[OPE-L:2252] Re: A Great Leap Forward

Duncan K Foley (dkf2@columbia.edu)
Thu, 16 May 1996 11:30:50 -0700

[ show plain text ]

On Wed, 15 May 1996 ernst@pipeline.com wrote:
(among other things):
> John now says:
> First, let me be clear. I attempted to point out that with "capital
> saving" technical change, the rate of profit in the TSS can fall.
> That is, in your terms, if we use the historic costs of constant
> capital in computing the rate of profit, the rate of profit can fall
> even as capitalists introduce techniques that are normally considered
> "capital saving." Given such a fall, I think it would be "relevant"
> to those making investments and seeing a decrease in their rates of
> return or profit rate. To be sure, I make no attempt here to argue
> that this does occur but merely point out that it can. If we
> ignore the "historic costs" and go with simultaneous pricing, this
> possibility is simply ignored. Thus, defenses of Marx's falling
> rate of profit focus primarily on "capital using" technical change.
> The "Great Leap Forward" is that this focus is needless with TSS.
> Further, since outputs can grow faster than inputs in TSS, it
> forces Marxists, using TSS as a defense of Marx, to take seriously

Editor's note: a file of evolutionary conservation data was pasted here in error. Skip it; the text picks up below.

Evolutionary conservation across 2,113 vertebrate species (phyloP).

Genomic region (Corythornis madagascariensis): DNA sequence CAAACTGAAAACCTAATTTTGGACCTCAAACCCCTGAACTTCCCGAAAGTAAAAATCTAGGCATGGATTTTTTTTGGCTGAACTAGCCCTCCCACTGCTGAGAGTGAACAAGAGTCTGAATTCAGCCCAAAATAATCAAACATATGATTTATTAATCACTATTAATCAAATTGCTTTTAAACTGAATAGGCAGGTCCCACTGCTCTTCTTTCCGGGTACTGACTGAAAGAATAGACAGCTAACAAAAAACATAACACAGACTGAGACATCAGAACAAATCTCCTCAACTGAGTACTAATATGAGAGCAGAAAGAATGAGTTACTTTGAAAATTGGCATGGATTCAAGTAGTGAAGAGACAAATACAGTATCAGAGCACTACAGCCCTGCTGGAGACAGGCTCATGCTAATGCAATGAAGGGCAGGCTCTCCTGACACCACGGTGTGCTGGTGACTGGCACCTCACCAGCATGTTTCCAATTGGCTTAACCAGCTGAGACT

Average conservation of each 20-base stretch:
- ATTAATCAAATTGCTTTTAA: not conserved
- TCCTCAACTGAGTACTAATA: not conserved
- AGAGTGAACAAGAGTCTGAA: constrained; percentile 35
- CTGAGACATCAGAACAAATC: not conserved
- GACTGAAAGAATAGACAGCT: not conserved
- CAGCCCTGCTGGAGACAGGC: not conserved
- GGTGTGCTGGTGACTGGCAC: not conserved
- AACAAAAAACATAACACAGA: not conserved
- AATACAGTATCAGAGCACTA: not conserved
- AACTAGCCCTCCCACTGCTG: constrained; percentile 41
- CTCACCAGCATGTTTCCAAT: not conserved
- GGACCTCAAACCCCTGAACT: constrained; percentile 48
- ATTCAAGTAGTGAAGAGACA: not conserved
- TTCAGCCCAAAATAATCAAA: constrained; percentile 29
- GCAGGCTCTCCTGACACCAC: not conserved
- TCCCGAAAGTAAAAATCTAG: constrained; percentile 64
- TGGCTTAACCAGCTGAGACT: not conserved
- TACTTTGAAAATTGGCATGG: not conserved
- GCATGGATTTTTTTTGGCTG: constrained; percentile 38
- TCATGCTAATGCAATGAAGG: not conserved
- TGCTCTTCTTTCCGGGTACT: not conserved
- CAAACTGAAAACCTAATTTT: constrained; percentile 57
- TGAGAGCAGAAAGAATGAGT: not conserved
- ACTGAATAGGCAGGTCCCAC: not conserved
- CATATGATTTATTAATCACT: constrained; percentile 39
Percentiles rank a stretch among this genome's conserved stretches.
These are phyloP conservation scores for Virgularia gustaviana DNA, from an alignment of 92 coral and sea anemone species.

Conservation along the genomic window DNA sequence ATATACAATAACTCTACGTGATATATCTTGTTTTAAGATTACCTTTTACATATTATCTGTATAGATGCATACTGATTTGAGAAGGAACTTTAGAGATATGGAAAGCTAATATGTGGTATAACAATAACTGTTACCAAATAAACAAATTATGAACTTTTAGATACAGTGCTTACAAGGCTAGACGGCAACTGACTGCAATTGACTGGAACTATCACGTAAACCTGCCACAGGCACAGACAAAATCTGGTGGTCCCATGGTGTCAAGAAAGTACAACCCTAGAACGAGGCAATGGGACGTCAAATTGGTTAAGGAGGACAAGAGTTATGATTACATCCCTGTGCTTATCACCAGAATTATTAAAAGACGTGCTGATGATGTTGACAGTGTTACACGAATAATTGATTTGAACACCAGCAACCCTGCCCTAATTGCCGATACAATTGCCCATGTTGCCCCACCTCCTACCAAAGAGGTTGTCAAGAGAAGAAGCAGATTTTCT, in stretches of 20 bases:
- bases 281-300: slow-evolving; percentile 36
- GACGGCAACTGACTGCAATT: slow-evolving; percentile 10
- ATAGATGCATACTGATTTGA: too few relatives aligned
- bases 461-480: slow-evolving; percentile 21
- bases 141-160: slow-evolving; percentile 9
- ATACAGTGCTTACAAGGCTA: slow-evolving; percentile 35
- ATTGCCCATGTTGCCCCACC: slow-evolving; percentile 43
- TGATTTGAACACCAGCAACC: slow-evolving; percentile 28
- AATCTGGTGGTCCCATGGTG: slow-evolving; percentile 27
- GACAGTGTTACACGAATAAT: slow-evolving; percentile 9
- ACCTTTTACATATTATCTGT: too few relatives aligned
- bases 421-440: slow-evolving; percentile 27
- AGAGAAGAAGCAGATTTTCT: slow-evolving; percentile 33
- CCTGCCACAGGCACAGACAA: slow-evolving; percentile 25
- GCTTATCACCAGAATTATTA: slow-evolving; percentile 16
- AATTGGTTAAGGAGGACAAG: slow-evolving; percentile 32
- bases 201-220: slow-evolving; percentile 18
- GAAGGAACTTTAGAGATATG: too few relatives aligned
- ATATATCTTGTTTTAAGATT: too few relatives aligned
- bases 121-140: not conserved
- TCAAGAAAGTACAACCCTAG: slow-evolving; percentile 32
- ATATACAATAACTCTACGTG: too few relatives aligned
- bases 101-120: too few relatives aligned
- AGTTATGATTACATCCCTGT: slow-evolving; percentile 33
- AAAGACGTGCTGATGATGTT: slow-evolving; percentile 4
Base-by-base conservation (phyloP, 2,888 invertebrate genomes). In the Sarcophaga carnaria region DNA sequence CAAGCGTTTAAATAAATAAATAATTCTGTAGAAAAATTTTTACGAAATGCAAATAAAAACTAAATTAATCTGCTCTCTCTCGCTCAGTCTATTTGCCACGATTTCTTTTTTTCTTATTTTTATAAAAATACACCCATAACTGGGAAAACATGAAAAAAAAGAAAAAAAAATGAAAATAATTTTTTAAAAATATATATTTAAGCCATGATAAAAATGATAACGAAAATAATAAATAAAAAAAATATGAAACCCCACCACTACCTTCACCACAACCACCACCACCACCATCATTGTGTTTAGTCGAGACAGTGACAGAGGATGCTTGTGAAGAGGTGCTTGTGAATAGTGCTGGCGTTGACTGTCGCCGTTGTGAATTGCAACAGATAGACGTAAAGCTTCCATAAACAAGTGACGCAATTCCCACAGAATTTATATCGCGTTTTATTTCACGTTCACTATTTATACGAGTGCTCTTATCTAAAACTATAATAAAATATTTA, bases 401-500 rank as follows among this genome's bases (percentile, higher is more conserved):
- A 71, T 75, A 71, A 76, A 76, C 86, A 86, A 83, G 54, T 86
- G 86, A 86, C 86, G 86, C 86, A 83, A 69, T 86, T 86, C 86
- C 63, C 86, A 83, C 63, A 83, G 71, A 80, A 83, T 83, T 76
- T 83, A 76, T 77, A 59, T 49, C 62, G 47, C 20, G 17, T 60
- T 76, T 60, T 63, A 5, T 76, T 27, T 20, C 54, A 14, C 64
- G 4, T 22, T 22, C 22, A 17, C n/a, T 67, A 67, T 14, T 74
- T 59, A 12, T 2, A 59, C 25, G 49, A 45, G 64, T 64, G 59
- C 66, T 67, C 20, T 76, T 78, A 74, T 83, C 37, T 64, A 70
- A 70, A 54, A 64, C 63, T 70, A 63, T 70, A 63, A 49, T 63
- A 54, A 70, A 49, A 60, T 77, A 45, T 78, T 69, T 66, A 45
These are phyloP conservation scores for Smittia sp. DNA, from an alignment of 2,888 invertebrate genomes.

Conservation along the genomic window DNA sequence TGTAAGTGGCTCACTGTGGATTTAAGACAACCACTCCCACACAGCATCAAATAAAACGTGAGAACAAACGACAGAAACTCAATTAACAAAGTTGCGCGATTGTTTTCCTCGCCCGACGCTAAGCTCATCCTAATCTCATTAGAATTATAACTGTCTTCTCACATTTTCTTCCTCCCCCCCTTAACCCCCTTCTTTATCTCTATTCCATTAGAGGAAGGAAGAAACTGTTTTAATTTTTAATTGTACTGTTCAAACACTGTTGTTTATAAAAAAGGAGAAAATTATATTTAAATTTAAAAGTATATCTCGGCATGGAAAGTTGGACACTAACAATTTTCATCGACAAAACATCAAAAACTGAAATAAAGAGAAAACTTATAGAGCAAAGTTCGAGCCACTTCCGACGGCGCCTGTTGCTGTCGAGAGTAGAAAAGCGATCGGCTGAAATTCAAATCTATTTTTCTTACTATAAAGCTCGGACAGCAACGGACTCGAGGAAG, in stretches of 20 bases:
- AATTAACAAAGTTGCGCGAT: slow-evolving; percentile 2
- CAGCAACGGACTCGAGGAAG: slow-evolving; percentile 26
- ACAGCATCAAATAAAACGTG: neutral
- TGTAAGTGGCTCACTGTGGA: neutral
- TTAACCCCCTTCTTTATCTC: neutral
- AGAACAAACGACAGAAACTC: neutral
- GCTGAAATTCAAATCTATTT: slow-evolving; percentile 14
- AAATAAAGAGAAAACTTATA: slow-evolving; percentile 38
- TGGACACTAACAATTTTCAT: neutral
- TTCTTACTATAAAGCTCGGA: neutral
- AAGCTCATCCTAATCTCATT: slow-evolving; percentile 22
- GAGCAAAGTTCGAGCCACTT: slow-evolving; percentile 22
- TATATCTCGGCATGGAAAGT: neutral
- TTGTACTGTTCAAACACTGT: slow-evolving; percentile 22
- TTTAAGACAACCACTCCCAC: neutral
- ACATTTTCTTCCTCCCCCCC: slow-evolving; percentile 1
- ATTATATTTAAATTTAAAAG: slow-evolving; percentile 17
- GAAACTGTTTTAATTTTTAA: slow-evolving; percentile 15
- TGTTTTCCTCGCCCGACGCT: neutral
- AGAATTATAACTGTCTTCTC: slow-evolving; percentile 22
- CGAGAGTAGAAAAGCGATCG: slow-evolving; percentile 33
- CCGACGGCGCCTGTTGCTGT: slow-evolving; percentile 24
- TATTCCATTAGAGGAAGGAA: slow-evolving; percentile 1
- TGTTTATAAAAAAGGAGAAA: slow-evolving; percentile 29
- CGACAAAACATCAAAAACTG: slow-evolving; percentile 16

> the issue of effective demand. In other defenses, there is little
> need to consider effective demand.

The main issue here, as I understand it from discussions with Andrew, is
which profit rate, in two senses: 1) which one was Marx thinking about and
2) which one is relevant for understanding the evolution of capitalist
production? I don't agree that the TSS interpretation of value theory is
at the root of these results about the FRP, which depend instead on a
particular definition of the profit rate that falls.

> I do not think that Dumenil and Levy are wrong but I am curious
> about their explanation of the how's and why's of the fall in
> the output-capital ratio.

They have a very interesting article in a recent issue of Metroeconomica
suggesting an evolutionary mechanism to explain the history of U.S. labor
and capital productivities and the profit rate.